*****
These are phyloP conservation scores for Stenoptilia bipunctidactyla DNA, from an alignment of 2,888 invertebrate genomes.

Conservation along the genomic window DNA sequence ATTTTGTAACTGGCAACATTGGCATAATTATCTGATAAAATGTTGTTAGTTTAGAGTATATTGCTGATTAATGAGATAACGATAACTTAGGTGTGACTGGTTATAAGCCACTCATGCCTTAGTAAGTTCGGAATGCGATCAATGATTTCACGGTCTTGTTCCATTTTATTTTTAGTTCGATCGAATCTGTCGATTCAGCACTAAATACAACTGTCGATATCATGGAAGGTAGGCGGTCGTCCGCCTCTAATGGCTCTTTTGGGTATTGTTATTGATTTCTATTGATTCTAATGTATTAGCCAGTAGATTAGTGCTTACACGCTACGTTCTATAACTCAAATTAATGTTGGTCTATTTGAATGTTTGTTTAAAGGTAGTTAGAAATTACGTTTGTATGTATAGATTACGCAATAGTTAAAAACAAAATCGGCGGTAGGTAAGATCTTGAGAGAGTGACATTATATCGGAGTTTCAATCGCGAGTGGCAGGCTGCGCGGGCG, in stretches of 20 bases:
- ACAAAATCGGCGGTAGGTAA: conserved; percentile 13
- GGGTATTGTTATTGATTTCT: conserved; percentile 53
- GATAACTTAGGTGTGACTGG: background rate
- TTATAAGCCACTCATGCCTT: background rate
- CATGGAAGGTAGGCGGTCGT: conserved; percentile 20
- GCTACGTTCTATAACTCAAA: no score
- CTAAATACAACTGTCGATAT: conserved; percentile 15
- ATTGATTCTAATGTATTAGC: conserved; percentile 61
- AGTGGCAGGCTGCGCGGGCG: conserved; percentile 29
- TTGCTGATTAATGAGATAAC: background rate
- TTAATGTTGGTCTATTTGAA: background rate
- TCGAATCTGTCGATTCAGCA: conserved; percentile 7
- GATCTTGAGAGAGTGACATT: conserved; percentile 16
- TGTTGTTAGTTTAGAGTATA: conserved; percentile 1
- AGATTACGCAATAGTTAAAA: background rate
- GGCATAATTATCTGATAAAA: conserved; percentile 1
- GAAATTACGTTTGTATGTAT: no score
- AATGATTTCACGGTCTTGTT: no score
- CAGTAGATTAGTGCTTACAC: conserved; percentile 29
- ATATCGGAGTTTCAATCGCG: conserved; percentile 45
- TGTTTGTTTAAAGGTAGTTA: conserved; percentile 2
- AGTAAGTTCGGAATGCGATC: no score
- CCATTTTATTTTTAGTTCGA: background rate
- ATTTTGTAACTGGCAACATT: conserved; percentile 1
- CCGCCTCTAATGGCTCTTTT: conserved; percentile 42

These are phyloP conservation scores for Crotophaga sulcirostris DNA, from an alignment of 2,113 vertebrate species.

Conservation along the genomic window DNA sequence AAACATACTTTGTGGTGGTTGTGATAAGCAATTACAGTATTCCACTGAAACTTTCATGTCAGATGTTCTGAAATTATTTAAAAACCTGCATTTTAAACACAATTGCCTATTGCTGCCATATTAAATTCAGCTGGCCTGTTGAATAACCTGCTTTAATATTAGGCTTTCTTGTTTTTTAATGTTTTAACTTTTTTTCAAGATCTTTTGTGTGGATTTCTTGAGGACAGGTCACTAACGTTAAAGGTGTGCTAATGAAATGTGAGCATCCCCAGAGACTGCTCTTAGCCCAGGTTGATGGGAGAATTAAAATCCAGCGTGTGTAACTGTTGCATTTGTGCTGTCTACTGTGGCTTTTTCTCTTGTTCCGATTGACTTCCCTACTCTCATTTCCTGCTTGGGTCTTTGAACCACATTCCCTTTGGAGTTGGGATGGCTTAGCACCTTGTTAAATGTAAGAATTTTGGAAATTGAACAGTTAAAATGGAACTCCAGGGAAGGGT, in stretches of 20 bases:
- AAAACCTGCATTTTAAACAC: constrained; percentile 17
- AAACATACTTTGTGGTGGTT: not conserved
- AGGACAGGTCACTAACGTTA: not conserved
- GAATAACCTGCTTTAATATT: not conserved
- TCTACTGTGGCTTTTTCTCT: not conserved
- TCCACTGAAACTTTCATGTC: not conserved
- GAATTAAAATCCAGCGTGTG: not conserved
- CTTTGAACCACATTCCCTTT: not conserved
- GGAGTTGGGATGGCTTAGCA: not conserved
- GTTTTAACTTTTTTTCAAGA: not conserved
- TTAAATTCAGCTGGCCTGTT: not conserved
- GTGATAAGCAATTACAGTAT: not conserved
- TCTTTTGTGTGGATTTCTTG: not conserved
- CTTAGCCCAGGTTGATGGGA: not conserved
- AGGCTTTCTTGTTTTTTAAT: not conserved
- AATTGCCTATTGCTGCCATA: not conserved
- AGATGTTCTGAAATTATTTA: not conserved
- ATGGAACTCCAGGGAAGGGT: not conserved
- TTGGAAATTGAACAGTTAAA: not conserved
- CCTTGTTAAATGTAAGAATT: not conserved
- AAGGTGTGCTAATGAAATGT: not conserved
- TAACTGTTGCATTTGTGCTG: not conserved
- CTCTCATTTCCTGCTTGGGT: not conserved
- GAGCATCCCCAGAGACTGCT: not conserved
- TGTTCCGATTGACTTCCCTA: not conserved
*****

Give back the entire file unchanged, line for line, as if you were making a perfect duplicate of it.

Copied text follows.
These are phyloP conservation scores for Stenoptilia bipunctidactyla DNA, from an alignment of 2,888 invertebrate genomes.

Conservation along the genomic window DNA sequence ATTTTGTAACTGGCAACATTGGCATAATTATCTGATAAAATGTTGTTAGTTTAGAGTATATTGCTGATTAATGAGATAACGATAACTTAGGTGTGACTGGTTATAAGCCACTCATGCCTTAGTAAGTTCGGAATGCGATCAATGATTTCACGGTCTTGTTCCATTTTATTTTTAGTTCGATCGAATCTGTCGATTCAGCACTAAATACAACTGTCGATATCATGGAAGGTAGGCGGTCGTCCGCCTCTAATGGCTCTTTTGGGTATTGTTATTGATTTCTATTGATTCTAATGTATTAGCCAGTAGATTAGTGCTTACACGCTACGTTCTATAACTCAAATTAATGTTGGTCTATTTGAATGTTTGTTTAAAGGTAGTTAGAAATTACGTTTGTATGTATAGATTACGCAATAGTTAAAAACAAAATCGGCGGTAGGTAAGATCTTGAGAGAGTGACATTATATCGGAGTTTCAATCGCGAGTGGCAGGCTGCGCGGGCG, in stretches of 20 bases:
- ACAAAATCGGCGGTAGGTAA: conserved; percentile 13
- GGGTATTGTTATTGATTTCT: conserved; percentile 53
- GATAACTTAGGTGTGACTGG: background rate
- TTATAAGCCACTCATGCCTT: background rate
- CATGGAAGGTAGGCGGTCGT: conserved; percentile 20
- GCTACGTTCTATAACTCAAA: no score
- CTAAATACAACTGTCGATAT: conserved; percentile 15
- ATTGATTCTAATGTATTAGC: conserved; percentile 61
- AGTGGCAGGCTGCGCGGGCG: conserved; percentile 29
- TTGCTGATTAATGAGATAAC: background rate
- TTAATGTTGGTCTATTTGAA: background rate
- TCGAATCTGTCGATTCAGCA: conserved; percentile 7
- GATCTTGAGAGAGTGACATT: conserved; percentile 16
- TGTTGTTAGTTTAGAGTATA: conserved; percentile 1
- AGATTACGCAATAGTTAAAA: background rate
- GGCATAATTATCTGATAAAA: conserved; percentile 1
- GAAATTACGTTTGTATGTAT: no score
- AATGATTTCACGGTCTTGTT: no score
- CAGTAGATTAGTGCTTACAC: conserved; percentile 29
- ATATCGGAGTTTCAATCGCG: conserved; percentile 45
- TGTTTGTTTAAAGGTAGTTA: conserved; percentile 2
- AGTAAGTTCGGAATGCGATC: no score
- CCATTTTATTTTTAGTTCGA: background rate
- ATTTTGTAACTGGCAACATT: conserved; percentile 1
- CCGCCTCTAATGGCTCTTTT: conserved; percentile 42

These are phyloP conservation scores for Crotophaga sulcirostris DNA, from an alignment of 2,113 vertebrate species.

Conservation along the genomic window DNA sequence AAACATACTTTGTGGTGGTTGTGATAAGCAATTACAGTATTCCACTGAAACTTTCATGTCAGATGTTCTGAAATTATTTAAAAACCTGCATTTTAAACACAATTGCCTATTGCTGCCATATTAAATTCAGCTGGCCTGTTGAATAACCTGCTTTAATATTAGGCTTTCTTGTTTTTTAATGTTTTAACTTTTTTTCAAGATCTTTTGTGTGGATTTCTTGAGGACAGGTCACTAACGTTAAAGGTGTGCTAATGAAATGTGAGCATCCCCAGAGACTGCTCTTAGCCCAGGTTGATGGGAGAATTAAAATCCAGCGTGTGTAACTGTTGCATTTGTGCTGTCTACTGTGGCTTTTTCTCTTGTTCCGATTGACTTCCCTACTCTCATTTCCTGCTTGGGTCTTTGAACCACATTCCCTTTGGAGTTGGGATGGCTTAGCACCTTGTTAAATGTAAGAATTTTGGAAATTGAACAGTTAAAATGGAACTCCAGGGAAGGGT, in stretches of 20 bases:
- AAAACCTGCATTTTAAACAC: constrained; percentile 17
- AAACATACTTTGTGGTGGTT: not conserved
- AGGACAGGTCACTAACGTTA: not conserved
- GAATAACCTGCTTTAATATT: not conserved
- TCTACTGTGGCTTTTTCTCT: not conserved
- TCCACTGAAACTTTCATGTC: not conserved
- GAATTAAAATCCAGCGTGTG: not conserved
- CTTTGAACCACATTCCCTTT: not conserved
- GGAGTTGGGATGGCTTAGCA: not conserved
- GTTTTAACTTTTTTTCAAGA: not conserved
- TTAAATTCAGCTGGCCTGTT: not conserved
- GTGATAAGCAATTACAGTAT: not conserved
- TCTTTTGTGTGGATTTCTTG: not conserved
- CTTAGCCCAGGTTGATGGGA: not conserved
- AGGCTTTCTTGTTTTTTAAT: not conserved
- AATTGCCTATTGCTGCCATA: not conserved
- AGATGTTCTGAAATTATTTA: not conserved
- ATGGAACTCCAGGGAAGGGT: not conserved
- TTGGAAATTGAACAGTTAAA: not conserved
- CCTTGTTAAATGTAAGAATT: not conserved
- AAGGTGTGCTAATGAAATGT: not conserved
- TAACTGTTGCATTTGTGCTG: not conserved
- CTCTCATTTCCTGCTTGGGT: not conserved
- GAGCATCCCCAGAGACTGCT: not conserved
- TGTTCCGATTGACTTCCCTA: not conserved